Behind every great product, there are great designers. But not all design roles are the same. Each designer has different strengths and specialties, which helps product teams to brainstorm and troubleshoot their projects to a greater degree of finesse.
But what kinds of designers should you be working with? Do all projects call for both a UX and a UI designer? Is UI part of UX? What’s the difference between UI and UX design, even?
We answer all your burning design questions below!
Topics we’ll be covering
- Understanding product design
- What is UX design
- What is UI design
- How UX and UI design work together
- Who else collaborates with UX and UI designers?
Understanding product design
At its core, product design is how we get cool digital products. While it can refer to the design process behind physical goods as well, we tend to use this term for digital products such as web, apps and their interactive systems. The key distinction between a regular ‘design’ and a ‘product design’ is that the latter exists to solve a problem with a broader perspective including: design, business and the customer. A product designer needs to take into account the needs of the person who will use the product as well as their potential experience when using it.
To create products that are intuitive, efficient and consistent, product designers often work with other, more specialized designers that focus on the experience or the user interface.
A User Experience (UX) designer focuses on aligning the expectations of the user and the product. UX designers participate in the definition, scoping and discovery of the customers’ needs, proposing early-stage designs through wireframes or low fidelity prototypes. The designer can then evaluate and iterate on the designs.
The UX designer will focus mainly on creating a seamless and efficient workflow for customers. They’ll carry out their own research by collaborating with existing or potential customers, internal stakeholders and/or base their first design on available market reports. Once a UX designer understands the customer’s pain points — and the necessary steps for them to follow in order to use the product — they’ll create a wireframe. This rough draft, often created using design tools like Sketch, lays out how the website or app will look and function.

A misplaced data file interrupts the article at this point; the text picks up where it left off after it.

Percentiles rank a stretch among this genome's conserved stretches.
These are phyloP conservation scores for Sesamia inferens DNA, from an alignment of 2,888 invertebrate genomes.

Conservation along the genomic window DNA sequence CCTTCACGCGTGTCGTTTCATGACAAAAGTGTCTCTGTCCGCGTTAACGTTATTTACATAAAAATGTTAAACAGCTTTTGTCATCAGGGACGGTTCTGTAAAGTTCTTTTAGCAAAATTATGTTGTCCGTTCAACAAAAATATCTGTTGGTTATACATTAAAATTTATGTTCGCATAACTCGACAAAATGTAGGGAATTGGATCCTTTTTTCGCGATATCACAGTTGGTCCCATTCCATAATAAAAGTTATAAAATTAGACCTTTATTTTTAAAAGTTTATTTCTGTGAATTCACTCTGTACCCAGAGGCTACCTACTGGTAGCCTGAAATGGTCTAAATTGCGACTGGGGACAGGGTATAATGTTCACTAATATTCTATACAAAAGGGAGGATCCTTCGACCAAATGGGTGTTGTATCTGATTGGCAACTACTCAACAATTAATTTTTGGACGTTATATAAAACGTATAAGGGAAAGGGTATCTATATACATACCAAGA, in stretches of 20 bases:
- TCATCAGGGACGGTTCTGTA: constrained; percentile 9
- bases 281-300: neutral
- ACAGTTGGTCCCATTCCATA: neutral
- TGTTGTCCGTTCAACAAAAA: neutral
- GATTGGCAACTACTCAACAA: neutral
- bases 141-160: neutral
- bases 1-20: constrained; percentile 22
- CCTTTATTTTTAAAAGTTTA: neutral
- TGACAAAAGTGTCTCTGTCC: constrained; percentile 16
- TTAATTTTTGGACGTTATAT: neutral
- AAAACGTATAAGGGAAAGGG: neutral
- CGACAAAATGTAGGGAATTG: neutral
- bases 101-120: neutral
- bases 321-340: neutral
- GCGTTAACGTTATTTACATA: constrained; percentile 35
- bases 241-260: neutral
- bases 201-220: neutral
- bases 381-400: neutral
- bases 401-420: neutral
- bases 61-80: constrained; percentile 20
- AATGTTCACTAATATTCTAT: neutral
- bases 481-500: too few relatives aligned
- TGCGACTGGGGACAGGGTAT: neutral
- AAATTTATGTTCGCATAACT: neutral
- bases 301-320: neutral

As the product comes to life, the ongoing collaboration between the UX designer and the rest of the team will help in testing their original workflow and making changes based on user feedback or technical limitations.
A User Interface (UI) designer focuses on the interaction and visual aspects of a product — what the website or app will look like and how it behaves. Before the design industry began focusing heavily on user-driven design, designers put their focus on general functionality and branding. Does the page work? Good. Do our brand colors stand out? Fabulous. Now, though, users expect websites and apps to work seamlessly while also being unique and eye-catching.
The UI designer works on bringing those wireframes to life and creating prototypes that incorporate both the input from the UX designers as well as accommodating for all of the brand and accessibility needs. UI designers tend to every detail — from typography to logo use — and make sure that every project they’re working on feels familiar and matches other touchpoints. For example, you want your app, website and landing pages to all look cohesive.